• Climbers with multi-pitch aspirations will want to invest in a 15-25 liter pack. A good pack should have room for water, snacks, and a guidebook or topo—and be built to withstand the rigors of climbing.
  • Water bottles can be hard to access and easy to drop when multi-pitch climbing. Consider getting a pack that holds a hydration bladder.
  • It’s surprising on multi-pitch routes how much cooler it can get once you get a rope length or two off of the ground. A lightweight and packable windshirt like the RAB Borealis Jacket (men’s/women’s) not only helps fend off a chill, but is also tough enough to stand up rubbing against rock.
  • A number of multi-pitch climbs require a long approach or have a considerable walk-off. Approach shoes, kind of like hiking shoes with sticky rubber, are handy for semi-technical scrambles and terrain commonly encountered on the ascents and descent of multi-pitch routes.
  • Make sure to bring the guidebook so you don’t waste time looking for a route. To reduce weight on multi-pitch routes, photograph the relevant approach information, route description, and topos on your phone and leave the book in the car or at the base of the climb.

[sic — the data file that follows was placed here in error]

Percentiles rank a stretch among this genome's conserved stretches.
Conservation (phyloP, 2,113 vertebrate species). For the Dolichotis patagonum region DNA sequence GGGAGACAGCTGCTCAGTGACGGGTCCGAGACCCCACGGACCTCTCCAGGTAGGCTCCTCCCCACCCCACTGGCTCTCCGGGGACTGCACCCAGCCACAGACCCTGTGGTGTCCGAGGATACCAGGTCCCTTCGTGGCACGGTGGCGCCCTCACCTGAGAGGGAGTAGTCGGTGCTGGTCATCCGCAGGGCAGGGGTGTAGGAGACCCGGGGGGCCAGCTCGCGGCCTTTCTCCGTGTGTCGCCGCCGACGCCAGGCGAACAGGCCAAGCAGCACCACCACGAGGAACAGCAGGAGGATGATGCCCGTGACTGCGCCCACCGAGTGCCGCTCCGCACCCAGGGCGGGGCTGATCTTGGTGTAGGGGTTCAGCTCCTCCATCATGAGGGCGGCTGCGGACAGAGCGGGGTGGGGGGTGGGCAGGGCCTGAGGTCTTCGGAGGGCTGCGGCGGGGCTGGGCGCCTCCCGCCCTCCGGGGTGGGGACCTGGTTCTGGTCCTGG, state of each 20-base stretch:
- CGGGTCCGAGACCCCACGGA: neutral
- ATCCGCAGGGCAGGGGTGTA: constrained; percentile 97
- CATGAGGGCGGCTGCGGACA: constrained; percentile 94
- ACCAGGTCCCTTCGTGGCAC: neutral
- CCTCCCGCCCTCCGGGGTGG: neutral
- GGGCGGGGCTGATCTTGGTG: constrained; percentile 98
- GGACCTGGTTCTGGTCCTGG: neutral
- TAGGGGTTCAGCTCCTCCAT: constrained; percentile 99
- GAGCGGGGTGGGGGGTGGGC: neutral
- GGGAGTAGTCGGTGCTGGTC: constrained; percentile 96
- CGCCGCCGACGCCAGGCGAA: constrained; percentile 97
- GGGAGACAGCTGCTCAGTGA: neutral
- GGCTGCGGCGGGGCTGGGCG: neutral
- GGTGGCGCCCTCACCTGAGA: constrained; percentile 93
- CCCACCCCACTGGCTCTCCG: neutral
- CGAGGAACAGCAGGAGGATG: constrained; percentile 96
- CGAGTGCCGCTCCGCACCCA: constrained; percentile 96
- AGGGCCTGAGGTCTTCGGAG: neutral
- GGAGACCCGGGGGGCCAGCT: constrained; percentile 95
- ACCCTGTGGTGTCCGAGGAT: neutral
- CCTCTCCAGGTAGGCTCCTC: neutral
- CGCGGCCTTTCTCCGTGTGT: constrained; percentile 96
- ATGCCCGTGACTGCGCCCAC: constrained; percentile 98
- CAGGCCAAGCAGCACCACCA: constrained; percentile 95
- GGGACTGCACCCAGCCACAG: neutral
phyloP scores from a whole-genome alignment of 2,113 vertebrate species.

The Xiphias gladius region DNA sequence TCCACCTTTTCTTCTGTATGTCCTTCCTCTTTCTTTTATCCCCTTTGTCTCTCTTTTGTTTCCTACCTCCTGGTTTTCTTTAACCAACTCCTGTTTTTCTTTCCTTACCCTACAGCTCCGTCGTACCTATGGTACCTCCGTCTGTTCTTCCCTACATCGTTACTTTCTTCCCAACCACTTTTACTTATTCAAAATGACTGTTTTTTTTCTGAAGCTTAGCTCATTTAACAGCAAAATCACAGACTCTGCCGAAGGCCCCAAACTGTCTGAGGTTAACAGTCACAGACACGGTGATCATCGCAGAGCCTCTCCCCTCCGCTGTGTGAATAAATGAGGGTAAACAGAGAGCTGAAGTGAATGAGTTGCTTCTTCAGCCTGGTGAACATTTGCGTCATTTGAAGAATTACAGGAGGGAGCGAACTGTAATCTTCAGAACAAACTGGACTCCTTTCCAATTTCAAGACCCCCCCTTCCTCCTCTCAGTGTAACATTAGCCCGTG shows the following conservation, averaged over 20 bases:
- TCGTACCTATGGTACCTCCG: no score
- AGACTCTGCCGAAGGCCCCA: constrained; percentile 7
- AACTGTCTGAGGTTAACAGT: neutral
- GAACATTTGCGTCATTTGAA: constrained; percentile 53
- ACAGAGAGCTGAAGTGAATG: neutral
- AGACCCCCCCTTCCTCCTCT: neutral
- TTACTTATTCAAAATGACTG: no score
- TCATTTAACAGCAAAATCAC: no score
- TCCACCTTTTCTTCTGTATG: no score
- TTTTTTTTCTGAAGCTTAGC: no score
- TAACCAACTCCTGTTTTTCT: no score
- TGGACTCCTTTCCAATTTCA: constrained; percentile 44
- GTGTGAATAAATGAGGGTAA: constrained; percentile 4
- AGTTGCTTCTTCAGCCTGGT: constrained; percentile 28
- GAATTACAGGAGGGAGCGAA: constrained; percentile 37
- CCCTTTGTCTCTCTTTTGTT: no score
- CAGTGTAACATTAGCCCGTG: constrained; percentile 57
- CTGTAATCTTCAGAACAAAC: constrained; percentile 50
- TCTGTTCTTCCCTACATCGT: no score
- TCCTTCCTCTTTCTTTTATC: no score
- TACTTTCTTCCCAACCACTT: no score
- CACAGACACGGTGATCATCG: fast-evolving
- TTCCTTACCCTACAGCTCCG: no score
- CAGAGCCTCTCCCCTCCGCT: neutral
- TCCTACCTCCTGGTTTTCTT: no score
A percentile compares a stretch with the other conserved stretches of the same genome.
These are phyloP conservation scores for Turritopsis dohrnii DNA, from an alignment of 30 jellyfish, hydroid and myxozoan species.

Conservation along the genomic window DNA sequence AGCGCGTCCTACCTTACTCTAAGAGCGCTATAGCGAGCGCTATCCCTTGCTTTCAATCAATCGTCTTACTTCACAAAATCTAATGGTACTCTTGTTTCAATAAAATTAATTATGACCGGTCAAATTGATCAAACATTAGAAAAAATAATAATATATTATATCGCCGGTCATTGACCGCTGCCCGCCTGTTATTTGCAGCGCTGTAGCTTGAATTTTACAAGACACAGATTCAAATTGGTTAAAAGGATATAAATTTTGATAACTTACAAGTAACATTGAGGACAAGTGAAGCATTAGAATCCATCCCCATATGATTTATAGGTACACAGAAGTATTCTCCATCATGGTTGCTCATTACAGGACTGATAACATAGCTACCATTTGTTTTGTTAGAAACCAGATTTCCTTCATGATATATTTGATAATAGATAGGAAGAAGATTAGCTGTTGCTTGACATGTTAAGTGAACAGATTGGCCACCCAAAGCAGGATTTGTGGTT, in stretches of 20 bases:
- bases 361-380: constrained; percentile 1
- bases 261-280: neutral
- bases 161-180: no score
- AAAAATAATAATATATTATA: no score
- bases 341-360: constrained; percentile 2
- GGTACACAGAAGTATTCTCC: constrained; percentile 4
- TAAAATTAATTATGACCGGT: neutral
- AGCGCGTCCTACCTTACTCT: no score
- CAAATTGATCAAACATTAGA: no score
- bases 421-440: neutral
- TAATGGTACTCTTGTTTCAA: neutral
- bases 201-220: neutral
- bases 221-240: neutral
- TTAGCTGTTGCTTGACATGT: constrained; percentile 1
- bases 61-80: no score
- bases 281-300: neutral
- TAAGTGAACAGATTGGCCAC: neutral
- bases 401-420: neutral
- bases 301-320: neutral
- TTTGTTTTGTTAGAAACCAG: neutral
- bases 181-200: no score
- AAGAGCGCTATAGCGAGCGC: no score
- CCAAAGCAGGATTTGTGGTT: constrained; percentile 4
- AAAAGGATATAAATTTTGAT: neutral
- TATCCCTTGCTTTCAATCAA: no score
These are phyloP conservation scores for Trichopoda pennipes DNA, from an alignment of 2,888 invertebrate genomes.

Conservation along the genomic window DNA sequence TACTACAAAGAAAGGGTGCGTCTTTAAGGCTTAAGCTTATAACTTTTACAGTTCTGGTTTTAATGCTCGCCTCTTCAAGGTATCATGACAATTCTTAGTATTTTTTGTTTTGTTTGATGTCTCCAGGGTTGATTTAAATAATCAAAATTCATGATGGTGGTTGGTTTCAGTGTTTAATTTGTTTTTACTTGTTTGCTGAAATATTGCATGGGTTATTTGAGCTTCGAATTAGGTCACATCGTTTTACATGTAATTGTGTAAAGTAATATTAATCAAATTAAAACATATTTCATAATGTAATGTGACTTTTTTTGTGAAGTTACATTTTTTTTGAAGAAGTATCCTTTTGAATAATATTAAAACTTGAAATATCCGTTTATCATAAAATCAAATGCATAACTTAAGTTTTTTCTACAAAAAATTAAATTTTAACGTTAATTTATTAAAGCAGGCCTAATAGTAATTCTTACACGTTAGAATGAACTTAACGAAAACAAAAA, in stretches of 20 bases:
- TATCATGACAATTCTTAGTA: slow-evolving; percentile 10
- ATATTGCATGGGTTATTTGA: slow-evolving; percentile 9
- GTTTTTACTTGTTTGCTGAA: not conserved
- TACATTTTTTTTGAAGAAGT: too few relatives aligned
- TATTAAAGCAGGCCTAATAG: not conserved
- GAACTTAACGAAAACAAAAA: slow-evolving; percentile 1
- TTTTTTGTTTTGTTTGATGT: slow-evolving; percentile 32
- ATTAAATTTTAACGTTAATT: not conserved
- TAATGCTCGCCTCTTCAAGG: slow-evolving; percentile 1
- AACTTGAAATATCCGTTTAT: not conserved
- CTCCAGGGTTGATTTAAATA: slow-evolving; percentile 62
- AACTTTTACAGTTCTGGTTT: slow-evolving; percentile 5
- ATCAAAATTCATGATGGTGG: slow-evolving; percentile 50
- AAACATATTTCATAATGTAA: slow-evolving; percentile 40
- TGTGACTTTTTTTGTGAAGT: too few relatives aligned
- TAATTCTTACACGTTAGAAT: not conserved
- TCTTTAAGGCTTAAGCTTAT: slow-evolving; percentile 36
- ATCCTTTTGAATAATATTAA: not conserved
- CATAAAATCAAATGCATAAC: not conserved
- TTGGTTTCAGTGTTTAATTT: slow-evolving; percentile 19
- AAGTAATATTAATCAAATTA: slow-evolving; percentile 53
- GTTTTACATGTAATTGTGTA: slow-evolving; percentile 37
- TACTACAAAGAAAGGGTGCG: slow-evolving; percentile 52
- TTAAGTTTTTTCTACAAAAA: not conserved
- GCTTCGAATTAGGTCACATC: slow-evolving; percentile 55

• Time can get away from you, especially on multi-pitch trad routes. A small headlamp like the Princeton Tec Vizz and a couple of energy gels stashed in a chalk bag or pack might save you from an epic.
Rock climbing gear
Credit: Tim Peck

The Sharp End

The items listed above are a great primer for assembling your trad rack. That said, trad racks are highly personal and are a reflection of both you as a climber, the places you climb, and the routes you gravitate toward. As you enjoy the freedom, fun, and fear that comes with trad climbing, take time to consider and refine your trad climbing kit.

Tim Peck and Doug Martland

Tim and Doug met long ago at the Eastern Mountain Sports in Canton, Massachusetts. Bonding over a love of slick Quincy Quarry granite, White Mountain sufferfests, and scheming up adventures while folding tee-shirts, today Tim and Doug collaborate to write about their favorite outdoor activities and occasionally get nostalgic about tee-shirt tables.